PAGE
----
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Presbyopia is a vision condition in which the crystalline lens of your eye loses its flexibility, which makes it difficult for you to focus on close objects.
Presbyopia may seem to occur suddenly, but the actual loss of flexibility takes place over a number of years. Presbyopia usually becomes noticeable in the early to mid-40s. Presbyopia is a natural part of the aging process of the eye. It is not a disease, and it cannot be prevented.
Some signs of presbyopia include the tendency to hold reading materials at arm's length, blurred vision at normal reading distance and eye fatigue along with headaches when doing close work. A comprehensive optometric examination will include testing for presbyopia.
To help you compensate for presbyopia, Drs. John and Katie Mason can prescribe reading glasses, bifocals, trifocals or contact lenses. Because presbyopia can complicate other common vision conditions like nearsightedness, farsightedness and astigmatism, they will determine the specific lenses needed to allow you to see clearly and comfortably. You may only need to wear your glasses for close work like reading, but you may find that wearing them all the time is more convenient and beneficial for your vision needs.
Because the effects of presbyopia continue to change the ability of the crystalline lens to focus properly, periodic changes in your eyewear may be necessary to maintain clear and comfortable vision.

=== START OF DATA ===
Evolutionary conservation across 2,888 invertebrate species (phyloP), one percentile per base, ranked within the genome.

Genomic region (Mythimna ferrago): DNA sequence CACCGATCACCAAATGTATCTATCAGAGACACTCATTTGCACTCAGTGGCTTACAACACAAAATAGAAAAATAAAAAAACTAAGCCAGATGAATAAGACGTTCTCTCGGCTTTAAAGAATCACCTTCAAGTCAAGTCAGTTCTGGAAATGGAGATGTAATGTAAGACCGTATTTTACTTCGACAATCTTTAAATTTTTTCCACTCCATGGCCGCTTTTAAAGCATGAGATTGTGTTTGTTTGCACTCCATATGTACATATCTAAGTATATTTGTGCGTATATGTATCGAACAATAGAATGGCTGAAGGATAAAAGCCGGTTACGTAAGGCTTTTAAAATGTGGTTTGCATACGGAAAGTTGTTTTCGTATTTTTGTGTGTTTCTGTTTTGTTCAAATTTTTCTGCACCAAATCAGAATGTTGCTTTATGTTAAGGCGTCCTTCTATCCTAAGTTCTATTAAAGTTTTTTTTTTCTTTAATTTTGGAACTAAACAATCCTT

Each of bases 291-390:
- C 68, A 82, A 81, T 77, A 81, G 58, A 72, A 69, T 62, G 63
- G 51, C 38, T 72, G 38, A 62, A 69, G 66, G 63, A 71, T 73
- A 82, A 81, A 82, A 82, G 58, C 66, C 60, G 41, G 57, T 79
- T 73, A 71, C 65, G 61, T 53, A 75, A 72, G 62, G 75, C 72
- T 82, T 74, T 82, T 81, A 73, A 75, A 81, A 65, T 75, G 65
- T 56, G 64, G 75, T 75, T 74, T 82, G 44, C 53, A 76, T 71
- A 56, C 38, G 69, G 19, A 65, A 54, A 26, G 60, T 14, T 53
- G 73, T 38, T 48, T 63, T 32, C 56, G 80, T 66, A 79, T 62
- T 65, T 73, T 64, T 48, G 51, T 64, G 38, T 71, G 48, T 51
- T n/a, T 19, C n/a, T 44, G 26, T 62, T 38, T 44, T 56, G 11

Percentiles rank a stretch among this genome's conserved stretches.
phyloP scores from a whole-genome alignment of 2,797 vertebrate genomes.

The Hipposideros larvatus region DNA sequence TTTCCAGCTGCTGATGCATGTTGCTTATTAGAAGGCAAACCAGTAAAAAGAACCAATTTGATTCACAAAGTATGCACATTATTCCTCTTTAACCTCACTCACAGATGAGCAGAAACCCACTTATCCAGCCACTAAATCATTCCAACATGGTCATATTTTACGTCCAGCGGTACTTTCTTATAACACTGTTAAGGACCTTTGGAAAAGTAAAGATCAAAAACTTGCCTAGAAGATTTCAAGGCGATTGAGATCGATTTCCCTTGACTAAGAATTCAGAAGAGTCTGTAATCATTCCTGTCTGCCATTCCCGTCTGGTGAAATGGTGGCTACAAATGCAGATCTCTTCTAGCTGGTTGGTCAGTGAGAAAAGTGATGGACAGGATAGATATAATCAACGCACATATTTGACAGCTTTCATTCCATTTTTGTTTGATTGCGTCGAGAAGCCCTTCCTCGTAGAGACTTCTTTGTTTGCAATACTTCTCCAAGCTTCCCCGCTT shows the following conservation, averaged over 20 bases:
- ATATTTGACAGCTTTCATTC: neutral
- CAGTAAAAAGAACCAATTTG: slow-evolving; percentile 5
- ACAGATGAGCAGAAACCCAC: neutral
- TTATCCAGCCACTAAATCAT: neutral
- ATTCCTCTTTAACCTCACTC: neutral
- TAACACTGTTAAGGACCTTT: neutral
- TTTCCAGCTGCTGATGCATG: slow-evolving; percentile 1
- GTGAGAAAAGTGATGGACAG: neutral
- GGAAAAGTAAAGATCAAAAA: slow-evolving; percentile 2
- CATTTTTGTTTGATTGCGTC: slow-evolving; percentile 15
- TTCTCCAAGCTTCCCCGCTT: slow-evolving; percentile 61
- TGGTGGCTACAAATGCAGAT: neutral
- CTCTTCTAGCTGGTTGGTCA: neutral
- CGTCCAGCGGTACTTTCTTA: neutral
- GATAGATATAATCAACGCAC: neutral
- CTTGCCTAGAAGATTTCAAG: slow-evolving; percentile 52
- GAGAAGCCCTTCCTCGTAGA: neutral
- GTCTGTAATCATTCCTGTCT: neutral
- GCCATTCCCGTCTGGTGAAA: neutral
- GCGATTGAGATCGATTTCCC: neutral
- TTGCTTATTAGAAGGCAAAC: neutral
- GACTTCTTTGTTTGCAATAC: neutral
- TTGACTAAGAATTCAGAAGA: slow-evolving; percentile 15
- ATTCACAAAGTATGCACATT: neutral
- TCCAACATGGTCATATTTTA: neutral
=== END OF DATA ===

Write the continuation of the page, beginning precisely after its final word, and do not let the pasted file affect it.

Office Hours: Monday - Thursday 8:30 AM - 5:30 PM We are closed for lunch 12:30 - 1:30 Office Hours: Friday - 8:30 AM to 1:00 PM We are closed Saturday and Sunday
Keeping Your Eyes Healthy: Get regular comprehensive dilated eye exams
Getting a dilated eye exam is the only way to catch eye diseases early, because with many, there are no warning signs.
You might think your vision is in good shape or that your eyes are healthy, but visiting Dr. Mason for a comprehensive dilated eye exam is the only way to be completely certain. When it comes to common vision problems, many people don’t realize their vision could be improved with glasses or contact lenses. In addition, many common eye diseases such as glaucoma, diabetic eye disease, and age-related macular degeneration often have no symptoms. A dilated eye exam is the only way to detect these diseases in their early stages. Talk to your eye care professional about how often you should have one.
During a comprehensive dilated eye exam, drops are placed in your eyes to dilate, or widen, the pupil. Dr. Mason uses a special magnifying lens to examine your retina and look for signs of damage and other eye problems. After the examination, your close-up vision may remain blurred for several hours.